Increased self-efficacy for vegetablepreparation following an online skill-based intervention and in-class tasting experience as part ofa general education college nutrition course.

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American Journal of Health Promotion



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Purpose: Assess the effectiveness of the integration of vegetable demonstration videos and tasting experiences into a college nutrition course to influence students' readiness to change vegetable intake, self-efficacy for vegetable preparation, and usual vegetable intake.

Design: Quasiexperimental, preintervention-postintervention comparisons.

Setting: College nutrition course.

Subjects: Of the 376 students enrolled in the course, 186 completed the online assessments (145 female, 41 male; mean age, 20 years).

Intervention: Participants viewed online vegetable preparation videos and participated in vegetable tasting experiences that featured four target vegetables, one vegetable each month for 4 months.

Measures: Preintervention and postintervention online surveys determined usual vegetable intake, readiness to change vegetable consumption, and self-efficacy of vegetable preparation.

Analysis: Chi-square distribution and paired sample t-tests were used to examine differences preintervention and postintervention.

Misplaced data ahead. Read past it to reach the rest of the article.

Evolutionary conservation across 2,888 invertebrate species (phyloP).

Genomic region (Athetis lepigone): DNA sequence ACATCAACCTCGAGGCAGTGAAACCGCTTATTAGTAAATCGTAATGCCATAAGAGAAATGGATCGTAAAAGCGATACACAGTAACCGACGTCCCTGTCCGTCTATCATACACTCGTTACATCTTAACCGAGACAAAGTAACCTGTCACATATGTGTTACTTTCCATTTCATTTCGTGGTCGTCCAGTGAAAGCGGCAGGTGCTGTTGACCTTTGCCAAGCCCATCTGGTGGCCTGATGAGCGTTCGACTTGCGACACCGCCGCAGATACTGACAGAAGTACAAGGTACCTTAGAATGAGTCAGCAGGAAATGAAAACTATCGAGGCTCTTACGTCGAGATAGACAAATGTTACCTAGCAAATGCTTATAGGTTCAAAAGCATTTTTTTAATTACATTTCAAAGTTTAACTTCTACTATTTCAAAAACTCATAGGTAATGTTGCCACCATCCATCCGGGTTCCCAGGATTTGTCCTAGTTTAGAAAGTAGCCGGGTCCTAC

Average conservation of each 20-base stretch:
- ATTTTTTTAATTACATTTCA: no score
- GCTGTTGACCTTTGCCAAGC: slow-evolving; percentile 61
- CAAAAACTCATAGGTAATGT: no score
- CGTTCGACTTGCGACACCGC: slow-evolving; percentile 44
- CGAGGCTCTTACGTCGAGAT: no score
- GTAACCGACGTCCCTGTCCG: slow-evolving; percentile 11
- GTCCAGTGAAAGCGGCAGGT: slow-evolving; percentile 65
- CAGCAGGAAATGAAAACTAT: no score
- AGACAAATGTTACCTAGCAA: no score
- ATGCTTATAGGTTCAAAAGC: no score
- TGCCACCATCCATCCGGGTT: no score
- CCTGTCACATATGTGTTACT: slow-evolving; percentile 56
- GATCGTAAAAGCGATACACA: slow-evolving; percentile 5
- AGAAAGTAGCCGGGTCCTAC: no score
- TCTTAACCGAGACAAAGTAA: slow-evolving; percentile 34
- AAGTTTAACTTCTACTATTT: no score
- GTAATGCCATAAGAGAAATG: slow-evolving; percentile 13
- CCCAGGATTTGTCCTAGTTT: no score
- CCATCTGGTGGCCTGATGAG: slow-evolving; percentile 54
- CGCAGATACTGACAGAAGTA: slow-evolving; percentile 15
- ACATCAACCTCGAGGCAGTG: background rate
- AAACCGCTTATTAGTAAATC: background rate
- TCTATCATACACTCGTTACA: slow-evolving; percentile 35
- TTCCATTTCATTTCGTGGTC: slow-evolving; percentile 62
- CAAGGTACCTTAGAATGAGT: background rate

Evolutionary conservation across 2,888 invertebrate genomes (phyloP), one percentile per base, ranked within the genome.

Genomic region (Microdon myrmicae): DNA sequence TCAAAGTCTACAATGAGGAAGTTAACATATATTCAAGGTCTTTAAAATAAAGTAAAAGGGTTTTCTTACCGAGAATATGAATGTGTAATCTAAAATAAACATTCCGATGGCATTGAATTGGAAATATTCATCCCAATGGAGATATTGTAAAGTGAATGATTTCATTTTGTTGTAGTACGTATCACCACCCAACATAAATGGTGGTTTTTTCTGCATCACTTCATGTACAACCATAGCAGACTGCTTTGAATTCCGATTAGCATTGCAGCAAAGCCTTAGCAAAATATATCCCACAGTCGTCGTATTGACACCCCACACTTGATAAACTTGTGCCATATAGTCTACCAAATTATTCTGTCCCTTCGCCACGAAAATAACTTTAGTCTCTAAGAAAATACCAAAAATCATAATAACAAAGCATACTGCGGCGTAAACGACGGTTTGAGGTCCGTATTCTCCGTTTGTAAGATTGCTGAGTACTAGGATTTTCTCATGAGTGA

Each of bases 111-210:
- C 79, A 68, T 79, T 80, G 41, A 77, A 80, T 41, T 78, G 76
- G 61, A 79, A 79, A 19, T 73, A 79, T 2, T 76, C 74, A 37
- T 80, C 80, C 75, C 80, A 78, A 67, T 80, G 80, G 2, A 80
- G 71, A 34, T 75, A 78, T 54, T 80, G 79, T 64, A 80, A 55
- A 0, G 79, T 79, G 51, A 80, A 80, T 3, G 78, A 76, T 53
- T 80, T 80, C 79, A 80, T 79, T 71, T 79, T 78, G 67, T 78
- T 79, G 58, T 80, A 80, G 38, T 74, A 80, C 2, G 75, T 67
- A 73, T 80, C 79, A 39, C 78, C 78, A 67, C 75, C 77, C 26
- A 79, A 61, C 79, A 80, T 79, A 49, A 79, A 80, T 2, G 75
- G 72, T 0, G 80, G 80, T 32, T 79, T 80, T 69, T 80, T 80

Results: Stage of readiness to change vegetable intake shifted from contemplation toward preparation (p < .001). Self-efficacy of vegetable preparation increased and postintervention self-efficacy was associated with total and target vegetable consumption (p = .001 and p = .005, respectively). The average intake of asparagus, one of four target vegetables, increased (p = .016); similar changes were not observed for target or total vegetable consumption.

Conclusion: Online vegetable demonstration videos may be an effective and cost-efficient intervention for increasing self-efficacy of vegetable preparation and readiness to increase vegetable consumption among college students. More research is needed to determine long-term effects on vegetable consumption.